Finally, the fifth-largest type of federal spending is for "procurement," which consists mostly of the Department of Defense. As with salaries and wages, Oklahoma has an even higher proportion of defense procurement than the rest of the nation. Between FFY 1989 and FFY 2008, procurement has increased as a percent of personal income by 24.6 percent-to 2.2 percent from 1.7 percent. Though this is a large percentage gain, it stems from the fact that procurement spending was starting at such a low level.
Overall, Oklahoma's dependency on federal spending is alarming. Many of these programs are ones that Oklahomans likely would not have created or expanded if they had to pay for them directly. In fact, the federal government is actually subsidizing these programs with taxes paid by residents of other states. According to the Tax Foundation, Oklahoma receives $1.48 for every $1 sent to Washington, D.C.
More disturbingly, a closer examination of the composition of spending points to a co-dependency between federal and state spending. The category of spending with the fastest growth was for grants to state and local spending, which contains Medicaid spending. Between FFY 1998 and FFY 2008, the federal portion of Medicaid spending in Oklahoma grew 112 percent-to $3.519 billion from $1.657 billion. This growth is problematic because for every $1 spent on Medicaid, Oklahoma's state government must pick up approximately 27 cents of the tab.
Yet, as part of the recent stimulus package, the federal government will lower the state's portion of the Medicaid match over the next two years, with encouragement from Uncle Sam to expand Medicaid services as opposed to shifting the state dollars to other uses. Oklahoma's policymakers should not listen to Washington, D.C., as it will only serve to make Oklahoma more dependent on federal largesse. Instead, policymakers should use this one-time stimulus money to enact reforms, especially in Medicaid, that will help wean Oklahoma from federal dependency.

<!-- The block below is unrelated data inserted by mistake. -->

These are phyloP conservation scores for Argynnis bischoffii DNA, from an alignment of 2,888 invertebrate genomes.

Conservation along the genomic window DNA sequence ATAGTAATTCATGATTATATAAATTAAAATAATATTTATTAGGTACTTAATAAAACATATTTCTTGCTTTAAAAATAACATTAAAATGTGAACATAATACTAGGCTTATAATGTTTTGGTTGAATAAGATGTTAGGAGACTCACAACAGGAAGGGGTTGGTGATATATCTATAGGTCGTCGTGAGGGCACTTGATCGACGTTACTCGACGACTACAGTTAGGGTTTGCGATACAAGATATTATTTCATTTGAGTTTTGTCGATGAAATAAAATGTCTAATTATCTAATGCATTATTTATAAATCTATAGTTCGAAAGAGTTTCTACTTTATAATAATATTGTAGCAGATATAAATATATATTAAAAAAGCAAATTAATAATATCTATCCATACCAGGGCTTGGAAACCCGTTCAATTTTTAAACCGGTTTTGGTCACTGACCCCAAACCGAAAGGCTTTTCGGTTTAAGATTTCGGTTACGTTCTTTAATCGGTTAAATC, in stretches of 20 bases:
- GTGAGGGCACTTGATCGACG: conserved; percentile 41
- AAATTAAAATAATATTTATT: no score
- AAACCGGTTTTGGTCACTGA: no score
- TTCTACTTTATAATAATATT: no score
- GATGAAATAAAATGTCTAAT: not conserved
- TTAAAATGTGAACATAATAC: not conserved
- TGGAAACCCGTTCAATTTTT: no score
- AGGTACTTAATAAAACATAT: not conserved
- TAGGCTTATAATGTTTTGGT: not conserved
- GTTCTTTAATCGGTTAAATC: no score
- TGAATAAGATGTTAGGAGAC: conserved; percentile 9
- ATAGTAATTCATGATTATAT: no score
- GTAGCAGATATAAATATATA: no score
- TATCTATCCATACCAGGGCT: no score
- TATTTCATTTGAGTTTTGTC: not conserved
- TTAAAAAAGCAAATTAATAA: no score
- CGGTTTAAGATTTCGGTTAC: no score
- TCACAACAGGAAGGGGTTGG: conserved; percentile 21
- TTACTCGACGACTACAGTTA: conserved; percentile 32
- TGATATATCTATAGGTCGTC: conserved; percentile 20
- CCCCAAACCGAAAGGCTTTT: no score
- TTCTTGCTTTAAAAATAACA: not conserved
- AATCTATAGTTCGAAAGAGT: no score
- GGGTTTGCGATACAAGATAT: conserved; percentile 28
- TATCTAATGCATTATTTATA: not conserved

Economists J. Scott Moody (M.A., George Mason University) and Wendy P. Warcholik (Ph.D., George Mason University) are OCPA research fellows.
J. Scott Moody
OCPA Research Fellow
OCPA research fellow J. Scott Moody (M.A., George Mason University) serves as chief executive officer of State Budget Solutions. Formerly a senior economist at the Tax Foundation and a senior economist at the Heritage Foundation, he has twice testified before the Ways and Means Committee of the U.S. House of Representatives. Moody is the co-creator of the Tax Foundation’s popular “State Business Tax Climate Index.” His work has appeared in Forbes, CNN Money, State Tax Notes, The Oklahoman, and several other publications. This article is an updated version of an analysis published in 2008.
Wendy Warcholik, Ph.D.
OCPA Research Fellow
Wendy P. Warcholik (Ph.D., George Mason University) is an OCPA research fellow. She formerly served as an economist at the U.S. Department of Commerce’s Bureau of Economic Analysis, and was the chief forecasting economist for the Commonwealth of Virginia’s Department of Medical Assistance Services. She is a co-creator (with J. Scott Moody) of the Tax Foundation’s popular “State Business Tax Climate Index.”